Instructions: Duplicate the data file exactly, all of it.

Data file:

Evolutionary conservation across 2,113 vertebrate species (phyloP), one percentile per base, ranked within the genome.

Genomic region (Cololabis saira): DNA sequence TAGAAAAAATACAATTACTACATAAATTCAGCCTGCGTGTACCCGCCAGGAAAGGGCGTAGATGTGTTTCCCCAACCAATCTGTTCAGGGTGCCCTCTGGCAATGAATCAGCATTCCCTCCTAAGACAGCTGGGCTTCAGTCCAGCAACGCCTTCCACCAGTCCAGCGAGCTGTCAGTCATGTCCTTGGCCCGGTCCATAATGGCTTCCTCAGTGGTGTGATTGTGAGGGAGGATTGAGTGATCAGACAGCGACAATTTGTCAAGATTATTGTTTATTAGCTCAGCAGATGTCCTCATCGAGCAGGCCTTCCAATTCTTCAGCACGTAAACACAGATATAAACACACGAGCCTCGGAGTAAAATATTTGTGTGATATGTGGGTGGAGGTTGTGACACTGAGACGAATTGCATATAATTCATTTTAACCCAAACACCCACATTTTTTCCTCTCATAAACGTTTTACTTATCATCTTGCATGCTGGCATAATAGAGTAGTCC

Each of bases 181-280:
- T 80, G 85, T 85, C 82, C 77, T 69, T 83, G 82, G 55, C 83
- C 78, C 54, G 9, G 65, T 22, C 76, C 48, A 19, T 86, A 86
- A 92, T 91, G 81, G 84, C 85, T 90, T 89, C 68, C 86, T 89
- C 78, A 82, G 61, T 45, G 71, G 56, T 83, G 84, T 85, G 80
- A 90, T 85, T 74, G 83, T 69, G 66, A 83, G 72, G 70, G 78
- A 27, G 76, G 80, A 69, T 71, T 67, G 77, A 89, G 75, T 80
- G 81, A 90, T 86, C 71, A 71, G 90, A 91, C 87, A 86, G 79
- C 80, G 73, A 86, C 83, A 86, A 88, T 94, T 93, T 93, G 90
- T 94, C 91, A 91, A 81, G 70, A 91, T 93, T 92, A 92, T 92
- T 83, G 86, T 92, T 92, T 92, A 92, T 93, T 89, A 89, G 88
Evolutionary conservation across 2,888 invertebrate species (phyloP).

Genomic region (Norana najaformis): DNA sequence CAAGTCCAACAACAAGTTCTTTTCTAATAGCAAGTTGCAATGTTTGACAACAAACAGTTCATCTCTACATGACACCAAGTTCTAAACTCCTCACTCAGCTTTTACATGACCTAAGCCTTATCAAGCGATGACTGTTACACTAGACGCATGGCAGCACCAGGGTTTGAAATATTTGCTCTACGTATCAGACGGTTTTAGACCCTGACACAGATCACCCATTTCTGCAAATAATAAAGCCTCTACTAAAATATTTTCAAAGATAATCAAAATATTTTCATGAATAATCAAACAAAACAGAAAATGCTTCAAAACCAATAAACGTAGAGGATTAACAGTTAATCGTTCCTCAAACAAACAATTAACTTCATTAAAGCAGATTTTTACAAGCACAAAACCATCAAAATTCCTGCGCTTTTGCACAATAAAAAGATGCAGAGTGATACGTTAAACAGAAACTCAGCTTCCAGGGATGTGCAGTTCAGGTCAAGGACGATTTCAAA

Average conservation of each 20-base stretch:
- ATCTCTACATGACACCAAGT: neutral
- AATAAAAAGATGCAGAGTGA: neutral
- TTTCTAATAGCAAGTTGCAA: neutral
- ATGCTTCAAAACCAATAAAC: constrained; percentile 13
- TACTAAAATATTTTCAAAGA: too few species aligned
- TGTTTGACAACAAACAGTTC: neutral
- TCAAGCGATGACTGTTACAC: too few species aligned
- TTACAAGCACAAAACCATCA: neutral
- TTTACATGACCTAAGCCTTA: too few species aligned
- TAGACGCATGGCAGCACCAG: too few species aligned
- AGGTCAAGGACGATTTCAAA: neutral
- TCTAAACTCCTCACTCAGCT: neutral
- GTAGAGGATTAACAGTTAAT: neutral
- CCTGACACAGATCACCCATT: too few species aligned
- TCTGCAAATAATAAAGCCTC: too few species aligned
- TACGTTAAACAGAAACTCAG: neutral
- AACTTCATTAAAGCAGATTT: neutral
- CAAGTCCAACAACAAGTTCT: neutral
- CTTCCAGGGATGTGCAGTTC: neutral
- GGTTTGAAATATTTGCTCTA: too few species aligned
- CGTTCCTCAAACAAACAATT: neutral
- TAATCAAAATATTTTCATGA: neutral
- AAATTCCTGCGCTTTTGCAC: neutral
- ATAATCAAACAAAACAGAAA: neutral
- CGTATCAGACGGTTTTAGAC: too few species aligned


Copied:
Evolutionary conservation across 2,113 vertebrate species (phyloP), one percentile per base, ranked within the genome.

Genomic region (Cololabis saira): DNA sequence TAGAAAAAATACAATTACTACATAAATTCAGCCTGCGTGTACCCGCCAGGAAAGGGCGTAGATGTGTTTCCCCAACCAATCTGTTCAGGGTGCCCTCTGGCAATGAATCAGCATTCCCTCCTAAGACAGCTGGGCTTCAGTCCAGCAACGCCTTCCACCAGTCCAGCGAGCTGTCAGTCATGTCCTTGGCCCGGTCCATAATGGCTTCCTCAGTGGTGTGATTGTGAGGGAGGATTGAGTGATCAGACAGCGACAATTTGTCAAGATTATTGTTTATTAGCTCAGCAGATGTCCTCATCGAGCAGGCCTTCCAATTCTTCAGCACGTAAACACAGATATAAACACACGAGCCTCGGAGTAAAATATTTGTGTGATATGTGGGTGGAGGTTGTGACACTGAGACGAATTGCATATAATTCATTTTAACCCAAACACCCACATTTTTTCCTCTCATAAACGTTTTACTTATCATCTTGCATGCTGGCATAATAGAGTAGTCC

Each of bases 181-280:
- T 80, G 85, T 85, C 82, C 77, T 69, T 83, G 82, G 55, C 83
- C 78, C 54, G 9, G 65, T 22, C 76, C 48, A 19, T 86, A 86
- A 92, T 91, G 81, G 84, C 85, T 90, T 89, C 68, C 86, T 89
- C 78, A 82, G 61, T 45, G 71, G 56, T 83, G 84, T 85, G 80
- A 90, T 85, T 74, G 83, T 69, G 66, A 83, G 72, G 70, G 78
- A 27, G 76, G 80, A 69, T 71, T 67, G 77, A 89, G 75, T 80
- G 81, A 90, T 86, C 71, A 71, G 90, A 91, C 87, A 86, G 79
- C 80, G 73, A 86, C 83, A 86, A 88, T 94, T 93, T 93, G 90
- T 94, C 91, A 91, A 81, G 70, A 91, T 93, T 92, A 92, T 92
- T 83, G 86, T 92, T 92, T 92, A 92, T 93, T 89, A 89, G 88
Evolutionary conservation across 2,888 invertebrate species (phyloP).

Genomic region (Norana najaformis): DNA sequence CAAGTCCAACAACAAGTTCTTTTCTAATAGCAAGTTGCAATGTTTGACAACAAACAGTTCATCTCTACATGACACCAAGTTCTAAACTCCTCACTCAGCTTTTACATGACCTAAGCCTTATCAAGCGATGACTGTTACACTAGACGCATGGCAGCACCAGGGTTTGAAATATTTGCTCTACGTATCAGACGGTTTTAGACCCTGACACAGATCACCCATTTCTGCAAATAATAAAGCCTCTACTAAAATATTTTCAAAGATAATCAAAATATTTTCATGAATAATCAAACAAAACAGAAAATGCTTCAAAACCAATAAACGTAGAGGATTAACAGTTAATCGTTCCTCAAACAAACAATTAACTTCATTAAAGCAGATTTTTACAAGCACAAAACCATCAAAATTCCTGCGCTTTTGCACAATAAAAAGATGCAGAGTGATACGTTAAACAGAAACTCAGCTTCCAGGGATGTGCAGTTCAGGTCAAGGACGATTTCAAA

Average conservation of each 20-base stretch:
- ATCTCTACATGACACCAAGT: neutral
- AATAAAAAGATGCAGAGTGA: neutral
- TTTCTAATAGCAAGTTGCAA: neutral
- ATGCTTCAAAACCAATAAAC: constrained; percentile 13
- TACTAAAATATTTTCAAAGA: too few species aligned
- TGTTTGACAACAAACAGTTC: neutral
- TCAAGCGATGACTGTTACAC: too few species aligned
- TTACAAGCACAAAACCATCA: neutral
- TTTACATGACCTAAGCCTTA: too few species aligned
- TAGACGCATGGCAGCACCAG: too few species aligned
- AGGTCAAGGACGATTTCAAA: neutral
- TCTAAACTCCTCACTCAGCT: neutral
- GTAGAGGATTAACAGTTAAT: neutral
- CCTGACACAGATCACCCATT: too few species aligned
- TCTGCAAATAATAAAGCCTC: too few species aligned
- TACGTTAAACAGAAACTCAG: neutral
- AACTTCATTAAAGCAGATTT: neutral
- CAAGTCCAACAACAAGTTCT: neutral
- CTTCCAGGGATGTGCAGTTC: neutral
- GGTTTGAAATATTTGCTCTA: too few species aligned
- CGTTCCTCAAACAAACAATT: neutral
- TAATCAAAATATTTTCATGA: neutral
- AAATTCCTGCGCTTTTGCAC: neutral
- ATAATCAAACAAAACAGAAA: neutral
- CGTATCAGACGGTTTTAGAC: too few species aligned